The term regression refers to a loss of previously acquired skills, such as language, motor, or life skills. Although not all children with ASDs experience such a loss, it has been documented that a substantial number of them do, especially in the realm of language. In fact, a child’s loss of previously acquired words has been described as a “useful red flag for ASD in a significant minority of cases.”

Researcher Sally Rogers of the U.C. Davis M.I.N.D. Institute describes three patterns of autism onset:

  1. No period of typical development — autism symptoms present from birth
  2. Developmental plateau — child begins to reach developmental milestones and then stops acquiring new skills
  3. Regression — child loses skills

How common is it?

Published studies have reported regression in speech, use of gestures and general development in between 22% and 50% of children with ASD’s.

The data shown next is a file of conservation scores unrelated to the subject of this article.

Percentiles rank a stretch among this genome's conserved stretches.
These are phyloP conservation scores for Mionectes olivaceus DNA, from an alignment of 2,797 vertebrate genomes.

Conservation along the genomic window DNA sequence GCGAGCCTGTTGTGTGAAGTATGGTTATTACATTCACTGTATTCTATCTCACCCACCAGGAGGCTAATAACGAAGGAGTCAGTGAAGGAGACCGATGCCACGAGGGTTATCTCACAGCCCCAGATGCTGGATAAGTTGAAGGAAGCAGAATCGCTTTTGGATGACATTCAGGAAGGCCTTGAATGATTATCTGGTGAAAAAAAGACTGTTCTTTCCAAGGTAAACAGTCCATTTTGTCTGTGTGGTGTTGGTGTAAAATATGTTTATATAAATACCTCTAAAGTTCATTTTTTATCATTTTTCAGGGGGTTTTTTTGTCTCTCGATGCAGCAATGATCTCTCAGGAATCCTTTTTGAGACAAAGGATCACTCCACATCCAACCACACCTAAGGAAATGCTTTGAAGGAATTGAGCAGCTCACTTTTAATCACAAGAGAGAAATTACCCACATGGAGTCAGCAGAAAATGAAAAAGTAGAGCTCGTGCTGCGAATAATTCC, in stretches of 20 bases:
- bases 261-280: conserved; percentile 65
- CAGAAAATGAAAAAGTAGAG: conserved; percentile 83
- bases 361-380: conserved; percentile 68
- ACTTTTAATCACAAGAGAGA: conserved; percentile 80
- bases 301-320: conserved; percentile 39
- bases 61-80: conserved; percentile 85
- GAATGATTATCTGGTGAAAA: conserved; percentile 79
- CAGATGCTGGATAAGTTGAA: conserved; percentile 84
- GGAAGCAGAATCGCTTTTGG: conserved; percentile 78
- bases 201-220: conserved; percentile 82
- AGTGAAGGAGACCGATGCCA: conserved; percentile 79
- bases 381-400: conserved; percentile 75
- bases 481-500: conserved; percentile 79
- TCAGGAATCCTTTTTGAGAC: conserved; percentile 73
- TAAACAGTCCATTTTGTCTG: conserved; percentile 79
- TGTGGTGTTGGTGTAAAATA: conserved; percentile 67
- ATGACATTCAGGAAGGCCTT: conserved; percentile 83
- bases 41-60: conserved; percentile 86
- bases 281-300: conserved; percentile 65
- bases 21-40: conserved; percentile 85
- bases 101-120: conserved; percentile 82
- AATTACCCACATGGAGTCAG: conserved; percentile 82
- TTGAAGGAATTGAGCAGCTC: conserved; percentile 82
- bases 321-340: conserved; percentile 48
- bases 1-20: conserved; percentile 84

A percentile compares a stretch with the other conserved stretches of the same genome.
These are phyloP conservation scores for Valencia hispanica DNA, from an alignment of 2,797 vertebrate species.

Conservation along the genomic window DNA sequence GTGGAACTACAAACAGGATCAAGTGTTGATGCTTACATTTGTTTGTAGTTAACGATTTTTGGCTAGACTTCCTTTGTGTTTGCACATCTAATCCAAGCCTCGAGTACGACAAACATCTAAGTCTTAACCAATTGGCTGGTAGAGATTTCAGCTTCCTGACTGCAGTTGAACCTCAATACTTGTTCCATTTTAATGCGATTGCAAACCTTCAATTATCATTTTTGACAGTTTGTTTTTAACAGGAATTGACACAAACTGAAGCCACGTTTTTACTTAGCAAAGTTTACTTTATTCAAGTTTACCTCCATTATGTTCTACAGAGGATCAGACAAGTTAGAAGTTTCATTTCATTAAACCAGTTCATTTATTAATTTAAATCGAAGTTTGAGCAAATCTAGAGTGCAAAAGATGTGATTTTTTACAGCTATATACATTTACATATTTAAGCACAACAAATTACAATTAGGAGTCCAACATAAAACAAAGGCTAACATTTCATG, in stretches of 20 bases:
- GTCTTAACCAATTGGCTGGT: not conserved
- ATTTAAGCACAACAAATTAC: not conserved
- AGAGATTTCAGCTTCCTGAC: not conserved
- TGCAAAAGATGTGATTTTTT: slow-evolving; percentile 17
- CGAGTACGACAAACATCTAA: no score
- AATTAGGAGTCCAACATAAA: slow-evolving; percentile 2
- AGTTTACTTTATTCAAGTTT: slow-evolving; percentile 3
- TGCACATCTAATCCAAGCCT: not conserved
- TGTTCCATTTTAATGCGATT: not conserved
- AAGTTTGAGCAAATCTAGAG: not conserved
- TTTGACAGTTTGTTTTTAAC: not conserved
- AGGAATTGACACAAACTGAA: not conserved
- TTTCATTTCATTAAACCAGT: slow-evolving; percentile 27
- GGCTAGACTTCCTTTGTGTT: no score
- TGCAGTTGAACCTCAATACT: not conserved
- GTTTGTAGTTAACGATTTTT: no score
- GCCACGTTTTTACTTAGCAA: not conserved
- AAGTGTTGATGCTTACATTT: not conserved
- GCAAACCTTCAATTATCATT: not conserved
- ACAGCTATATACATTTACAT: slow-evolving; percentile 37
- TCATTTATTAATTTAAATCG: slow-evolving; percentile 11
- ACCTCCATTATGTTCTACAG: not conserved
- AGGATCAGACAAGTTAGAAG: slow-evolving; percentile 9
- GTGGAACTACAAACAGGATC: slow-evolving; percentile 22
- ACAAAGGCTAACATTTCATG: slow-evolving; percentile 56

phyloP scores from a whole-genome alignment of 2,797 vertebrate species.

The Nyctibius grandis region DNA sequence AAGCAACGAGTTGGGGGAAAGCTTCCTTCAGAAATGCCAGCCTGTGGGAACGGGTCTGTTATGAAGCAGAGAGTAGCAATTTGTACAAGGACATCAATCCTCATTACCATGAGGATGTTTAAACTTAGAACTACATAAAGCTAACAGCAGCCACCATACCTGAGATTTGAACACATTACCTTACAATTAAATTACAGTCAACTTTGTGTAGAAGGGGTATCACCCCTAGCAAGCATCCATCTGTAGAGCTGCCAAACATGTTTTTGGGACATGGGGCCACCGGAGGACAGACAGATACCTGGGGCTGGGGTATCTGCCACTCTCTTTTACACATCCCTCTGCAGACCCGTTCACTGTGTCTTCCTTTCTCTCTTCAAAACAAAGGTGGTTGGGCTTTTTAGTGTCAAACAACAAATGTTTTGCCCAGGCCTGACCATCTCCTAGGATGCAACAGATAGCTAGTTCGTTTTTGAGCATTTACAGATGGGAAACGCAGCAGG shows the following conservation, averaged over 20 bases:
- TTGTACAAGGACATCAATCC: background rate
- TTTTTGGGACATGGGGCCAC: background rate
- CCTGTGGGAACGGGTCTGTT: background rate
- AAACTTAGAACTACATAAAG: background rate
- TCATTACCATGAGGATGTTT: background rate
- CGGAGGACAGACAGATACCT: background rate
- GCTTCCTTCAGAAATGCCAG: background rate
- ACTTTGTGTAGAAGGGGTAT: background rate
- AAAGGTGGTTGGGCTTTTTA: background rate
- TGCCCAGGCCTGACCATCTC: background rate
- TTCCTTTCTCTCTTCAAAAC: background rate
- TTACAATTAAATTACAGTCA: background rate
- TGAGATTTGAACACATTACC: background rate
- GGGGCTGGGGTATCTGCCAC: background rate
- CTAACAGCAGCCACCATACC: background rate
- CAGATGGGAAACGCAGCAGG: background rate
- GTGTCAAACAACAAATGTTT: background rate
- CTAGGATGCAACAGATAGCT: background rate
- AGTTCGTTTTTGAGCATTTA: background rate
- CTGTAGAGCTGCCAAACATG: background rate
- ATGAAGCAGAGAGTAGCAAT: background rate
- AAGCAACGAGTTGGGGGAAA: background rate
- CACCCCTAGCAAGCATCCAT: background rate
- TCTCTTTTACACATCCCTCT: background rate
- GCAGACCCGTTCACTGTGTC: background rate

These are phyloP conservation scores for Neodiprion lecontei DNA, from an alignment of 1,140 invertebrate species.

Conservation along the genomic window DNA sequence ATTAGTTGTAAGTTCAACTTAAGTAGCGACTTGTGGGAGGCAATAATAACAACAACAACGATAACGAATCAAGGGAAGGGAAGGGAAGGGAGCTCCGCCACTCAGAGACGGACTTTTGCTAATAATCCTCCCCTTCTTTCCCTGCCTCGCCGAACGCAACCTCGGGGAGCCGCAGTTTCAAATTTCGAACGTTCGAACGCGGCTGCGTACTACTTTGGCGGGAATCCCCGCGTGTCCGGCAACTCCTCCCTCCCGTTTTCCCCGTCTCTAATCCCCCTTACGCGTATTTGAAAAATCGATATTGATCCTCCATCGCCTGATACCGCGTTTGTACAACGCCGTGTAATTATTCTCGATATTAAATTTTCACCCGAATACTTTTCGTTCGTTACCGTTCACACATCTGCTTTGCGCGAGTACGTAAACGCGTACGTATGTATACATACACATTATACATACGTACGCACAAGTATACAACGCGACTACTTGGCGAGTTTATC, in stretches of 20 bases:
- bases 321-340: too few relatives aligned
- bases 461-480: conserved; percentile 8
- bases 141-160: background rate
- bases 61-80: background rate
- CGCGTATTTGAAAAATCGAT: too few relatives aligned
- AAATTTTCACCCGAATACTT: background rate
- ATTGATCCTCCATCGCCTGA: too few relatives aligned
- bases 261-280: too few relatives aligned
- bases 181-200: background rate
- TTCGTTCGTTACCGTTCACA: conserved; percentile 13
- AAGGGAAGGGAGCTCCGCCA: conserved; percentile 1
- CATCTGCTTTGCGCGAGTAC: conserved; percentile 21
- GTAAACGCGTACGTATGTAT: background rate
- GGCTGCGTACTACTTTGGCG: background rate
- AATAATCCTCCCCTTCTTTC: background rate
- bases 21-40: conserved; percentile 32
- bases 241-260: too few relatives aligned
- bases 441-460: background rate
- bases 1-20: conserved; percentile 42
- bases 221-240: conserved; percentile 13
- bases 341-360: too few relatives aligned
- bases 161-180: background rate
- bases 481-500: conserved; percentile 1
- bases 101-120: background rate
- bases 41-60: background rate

Are there differences between children with autism who regress and those who don’t?

Published studies have concluded “developmental recession in ASD’s appears to be a typical event in the natural course of autism.  There is little difference in maternal perceptions and reports of development, family, and medical history.

What’s the outcome for children who regress?

Studies have found that most of the children regained the lost skills in response to timely individualized therapy.

What should I do if my child is experiencing regression?

If you suspect autism, it’s advised to not delay screening and early intervention.  Contact your pediatrician for a prompt referral to rule out autism.  To find a resource near you visit our Provider & Resource Directory.

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